This Wednesday is Ash Wednesday when Christians around the world remember that Jesus suffered and died for them. God suffered and died for all people. What an amazing message! What a rescue plan! What action! Who would have thought it? Who could have made it up? No one! It’s as improbable as a man shining like the sun.
Hmm … wait a minute – that’s the same man!
And when this is noticed or when Jesus comes into focus, or perspective, or just shines in a person’s life in such a way that there is a moment when people are ‘tuned in’ then what happens again and
again is talk and words and sound bytes – gospel proclamation, baptismal reminders, Holy Communion invitations, confessions of sin followed by absolutions, questions and answers – and what do they all have in common? Hopefully they always focus on Jesus!
But so often the church would like to go up to people and point a finger and heal the sick, click fingers and lift the car in the air, make the tree uproot and fly into the sea, perform miracles with ease – and then turn to the audience – still pointing the finger and say ‘see!’ – which is our challenge to believe – stop mucking about – get your spiritual act together.
But it is just not the norm for such things to happen. Sometimes they might – but it’s almost random – according to some agenda that we can’t figure out.
What the followers of Jesus get told again and again is to ‘listen to him’. That’s what the voice from the cloud said – and voices still say similar today – read your bible – have devotions – attend Bible Study – and hear Moses and Elijah or the Law and the prophets whose central message is all about Jesus – and where Jesus is, death isn’t far away – his cross, death’s defeat, death to sin, death to self and selfishness, death to pride, baptism is a drowning, at the Lord’s table we proclaim Jesus’ death until he comes. Paul told the Corinthians that he only had one message for them – Jesus Christ and him crucified. Yes, he wrote more than that sentence in his two letters to the Corinthians but it was all built on or explaining further that truth – Jesus Christ and him crucified for you.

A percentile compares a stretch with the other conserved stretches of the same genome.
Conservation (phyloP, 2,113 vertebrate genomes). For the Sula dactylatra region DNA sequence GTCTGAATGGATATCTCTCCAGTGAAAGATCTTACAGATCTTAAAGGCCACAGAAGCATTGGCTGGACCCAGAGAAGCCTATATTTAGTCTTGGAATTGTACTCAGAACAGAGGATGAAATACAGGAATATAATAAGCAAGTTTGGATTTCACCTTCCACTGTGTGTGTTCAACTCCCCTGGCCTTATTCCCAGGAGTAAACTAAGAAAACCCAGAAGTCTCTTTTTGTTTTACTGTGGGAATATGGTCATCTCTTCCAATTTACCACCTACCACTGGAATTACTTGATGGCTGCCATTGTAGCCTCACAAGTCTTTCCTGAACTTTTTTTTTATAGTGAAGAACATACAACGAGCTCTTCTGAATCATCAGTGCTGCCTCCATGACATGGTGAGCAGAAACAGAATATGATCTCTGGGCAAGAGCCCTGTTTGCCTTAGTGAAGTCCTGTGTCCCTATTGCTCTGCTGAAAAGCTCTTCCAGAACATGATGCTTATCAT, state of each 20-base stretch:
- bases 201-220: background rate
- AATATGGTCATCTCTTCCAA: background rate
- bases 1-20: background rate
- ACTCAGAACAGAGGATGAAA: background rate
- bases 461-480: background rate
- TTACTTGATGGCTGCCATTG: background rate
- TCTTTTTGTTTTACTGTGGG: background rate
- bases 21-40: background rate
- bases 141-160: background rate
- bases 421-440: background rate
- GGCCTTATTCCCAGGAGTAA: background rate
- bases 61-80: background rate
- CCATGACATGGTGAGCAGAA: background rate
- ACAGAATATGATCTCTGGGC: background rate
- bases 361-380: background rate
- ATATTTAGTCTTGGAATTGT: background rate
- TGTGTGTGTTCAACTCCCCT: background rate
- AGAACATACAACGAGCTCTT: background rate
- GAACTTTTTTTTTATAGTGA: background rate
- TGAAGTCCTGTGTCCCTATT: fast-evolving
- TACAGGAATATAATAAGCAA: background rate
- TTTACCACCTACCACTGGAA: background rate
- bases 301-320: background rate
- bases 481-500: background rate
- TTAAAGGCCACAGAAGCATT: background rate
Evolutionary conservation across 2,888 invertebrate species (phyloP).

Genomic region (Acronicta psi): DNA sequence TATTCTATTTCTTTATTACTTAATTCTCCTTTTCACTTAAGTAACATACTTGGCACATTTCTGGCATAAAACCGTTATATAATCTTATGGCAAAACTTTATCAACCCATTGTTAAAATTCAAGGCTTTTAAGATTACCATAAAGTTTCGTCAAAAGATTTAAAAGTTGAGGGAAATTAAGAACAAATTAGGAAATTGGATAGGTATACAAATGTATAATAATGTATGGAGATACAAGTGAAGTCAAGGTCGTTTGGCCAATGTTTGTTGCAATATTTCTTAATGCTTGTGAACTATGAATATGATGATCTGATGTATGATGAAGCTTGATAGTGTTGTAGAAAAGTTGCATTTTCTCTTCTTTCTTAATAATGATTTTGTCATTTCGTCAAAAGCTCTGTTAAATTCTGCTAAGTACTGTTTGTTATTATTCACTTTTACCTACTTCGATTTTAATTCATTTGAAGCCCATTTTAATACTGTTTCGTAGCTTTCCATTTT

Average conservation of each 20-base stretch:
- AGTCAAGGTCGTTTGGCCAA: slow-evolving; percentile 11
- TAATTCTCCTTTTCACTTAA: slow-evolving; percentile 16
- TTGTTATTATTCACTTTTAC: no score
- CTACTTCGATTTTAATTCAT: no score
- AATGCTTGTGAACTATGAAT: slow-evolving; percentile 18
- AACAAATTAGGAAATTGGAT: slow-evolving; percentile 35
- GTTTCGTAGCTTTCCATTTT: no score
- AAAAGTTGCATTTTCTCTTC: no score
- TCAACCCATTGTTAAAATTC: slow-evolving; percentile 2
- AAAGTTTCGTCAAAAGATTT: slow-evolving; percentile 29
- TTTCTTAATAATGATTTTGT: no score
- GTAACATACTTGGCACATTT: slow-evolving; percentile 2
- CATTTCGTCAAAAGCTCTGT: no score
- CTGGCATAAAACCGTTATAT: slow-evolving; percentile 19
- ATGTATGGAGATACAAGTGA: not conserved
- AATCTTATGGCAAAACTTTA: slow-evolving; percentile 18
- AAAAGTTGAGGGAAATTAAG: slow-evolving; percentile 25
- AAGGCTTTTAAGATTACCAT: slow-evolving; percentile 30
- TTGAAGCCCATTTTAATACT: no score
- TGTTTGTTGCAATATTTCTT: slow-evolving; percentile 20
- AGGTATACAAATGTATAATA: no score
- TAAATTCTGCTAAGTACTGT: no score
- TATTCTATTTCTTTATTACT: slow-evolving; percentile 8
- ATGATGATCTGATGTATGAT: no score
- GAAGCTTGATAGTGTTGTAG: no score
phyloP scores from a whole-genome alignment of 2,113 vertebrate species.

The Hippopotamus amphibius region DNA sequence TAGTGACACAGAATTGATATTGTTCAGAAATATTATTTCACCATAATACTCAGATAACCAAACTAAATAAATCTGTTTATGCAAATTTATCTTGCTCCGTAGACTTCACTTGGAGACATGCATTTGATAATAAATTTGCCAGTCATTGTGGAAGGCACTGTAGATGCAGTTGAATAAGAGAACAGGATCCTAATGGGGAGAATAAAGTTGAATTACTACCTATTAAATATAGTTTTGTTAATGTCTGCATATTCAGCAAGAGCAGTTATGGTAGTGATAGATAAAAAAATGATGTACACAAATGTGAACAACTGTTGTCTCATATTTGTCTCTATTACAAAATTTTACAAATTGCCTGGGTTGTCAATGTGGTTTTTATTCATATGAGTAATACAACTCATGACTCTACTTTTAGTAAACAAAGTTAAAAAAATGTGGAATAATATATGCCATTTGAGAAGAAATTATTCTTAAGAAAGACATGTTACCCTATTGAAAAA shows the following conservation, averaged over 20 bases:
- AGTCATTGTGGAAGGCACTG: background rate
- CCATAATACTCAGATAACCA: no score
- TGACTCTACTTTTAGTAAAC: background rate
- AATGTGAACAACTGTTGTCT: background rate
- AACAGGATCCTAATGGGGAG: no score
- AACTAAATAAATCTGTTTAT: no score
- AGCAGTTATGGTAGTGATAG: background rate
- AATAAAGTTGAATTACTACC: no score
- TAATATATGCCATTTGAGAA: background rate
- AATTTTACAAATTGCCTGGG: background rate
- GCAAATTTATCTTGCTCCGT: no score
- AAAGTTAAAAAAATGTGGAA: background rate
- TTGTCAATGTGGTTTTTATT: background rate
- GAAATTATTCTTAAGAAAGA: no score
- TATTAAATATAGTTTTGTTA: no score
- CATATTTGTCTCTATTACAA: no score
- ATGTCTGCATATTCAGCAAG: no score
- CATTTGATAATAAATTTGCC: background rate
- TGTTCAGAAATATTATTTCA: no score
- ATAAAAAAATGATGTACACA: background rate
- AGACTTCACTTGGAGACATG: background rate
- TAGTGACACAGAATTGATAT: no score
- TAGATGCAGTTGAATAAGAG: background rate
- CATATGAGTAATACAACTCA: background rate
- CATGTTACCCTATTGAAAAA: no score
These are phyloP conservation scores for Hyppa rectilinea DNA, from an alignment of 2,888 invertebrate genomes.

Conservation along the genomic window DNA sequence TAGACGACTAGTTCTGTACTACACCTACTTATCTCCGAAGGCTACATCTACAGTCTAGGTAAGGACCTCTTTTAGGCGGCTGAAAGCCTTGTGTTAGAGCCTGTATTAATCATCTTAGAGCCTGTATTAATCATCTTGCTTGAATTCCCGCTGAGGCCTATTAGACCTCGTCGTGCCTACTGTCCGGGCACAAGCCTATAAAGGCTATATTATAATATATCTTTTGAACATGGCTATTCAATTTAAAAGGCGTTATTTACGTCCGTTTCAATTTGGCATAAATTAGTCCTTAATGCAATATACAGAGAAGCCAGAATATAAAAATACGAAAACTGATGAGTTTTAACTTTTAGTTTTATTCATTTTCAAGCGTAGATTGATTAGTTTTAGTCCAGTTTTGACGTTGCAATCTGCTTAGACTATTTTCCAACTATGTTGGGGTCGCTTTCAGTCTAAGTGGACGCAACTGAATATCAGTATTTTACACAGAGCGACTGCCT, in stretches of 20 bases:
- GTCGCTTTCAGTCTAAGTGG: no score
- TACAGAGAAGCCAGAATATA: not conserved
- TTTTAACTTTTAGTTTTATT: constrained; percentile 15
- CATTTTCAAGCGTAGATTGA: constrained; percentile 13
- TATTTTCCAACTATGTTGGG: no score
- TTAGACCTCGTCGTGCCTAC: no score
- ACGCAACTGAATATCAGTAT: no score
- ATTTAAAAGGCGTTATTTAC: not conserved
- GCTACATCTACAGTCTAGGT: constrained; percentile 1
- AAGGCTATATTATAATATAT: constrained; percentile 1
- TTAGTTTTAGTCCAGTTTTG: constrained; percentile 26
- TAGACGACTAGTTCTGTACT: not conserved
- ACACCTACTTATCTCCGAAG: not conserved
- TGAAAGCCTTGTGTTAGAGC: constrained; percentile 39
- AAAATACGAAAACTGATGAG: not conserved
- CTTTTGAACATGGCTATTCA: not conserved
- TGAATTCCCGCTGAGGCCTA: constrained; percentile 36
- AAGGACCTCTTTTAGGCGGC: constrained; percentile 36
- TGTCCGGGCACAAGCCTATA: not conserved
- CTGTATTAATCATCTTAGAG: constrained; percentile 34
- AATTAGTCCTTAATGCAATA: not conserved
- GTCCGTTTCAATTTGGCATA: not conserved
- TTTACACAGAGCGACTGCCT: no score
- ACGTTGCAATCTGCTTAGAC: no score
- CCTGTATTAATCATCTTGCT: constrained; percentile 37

The Christian Church is forever about words – more importantly the Word – the Word made flesh – shining on a mountain and also dead on a cross – God himself among us – and that is still the revelation and message today – Jesus is among us, with us, and all people are still told ‘Listen to him’. We believe that the disciples did as they were told and not told anyone about Jesus’ transfiguration until after his resurrection.
We live after the resurrection so any embargo doesn’t apply for us – instead we are challenged as we leave this mountain top of worship how best to communicate to our family and friends and enemies the hope we have in Jesus – what balance of words and deeds are required – and whether we can face death because that remains our living environment – maybe physically in the shadow of death or more generally in the world of decay and destruction but also in the spiritual struggle of repentance and drowning the old Adam/Eve each day. The world fears death – the ultimate taboo – while for us the light has shone and we see it for what it is – a wage of sin – but neutered and not all-powerful for its sting is gone. And so we live – that’s right, live – life to the full – each day with Jesus – and for eternity.
- Matthew 17:1 - 3
- Matthew 17:9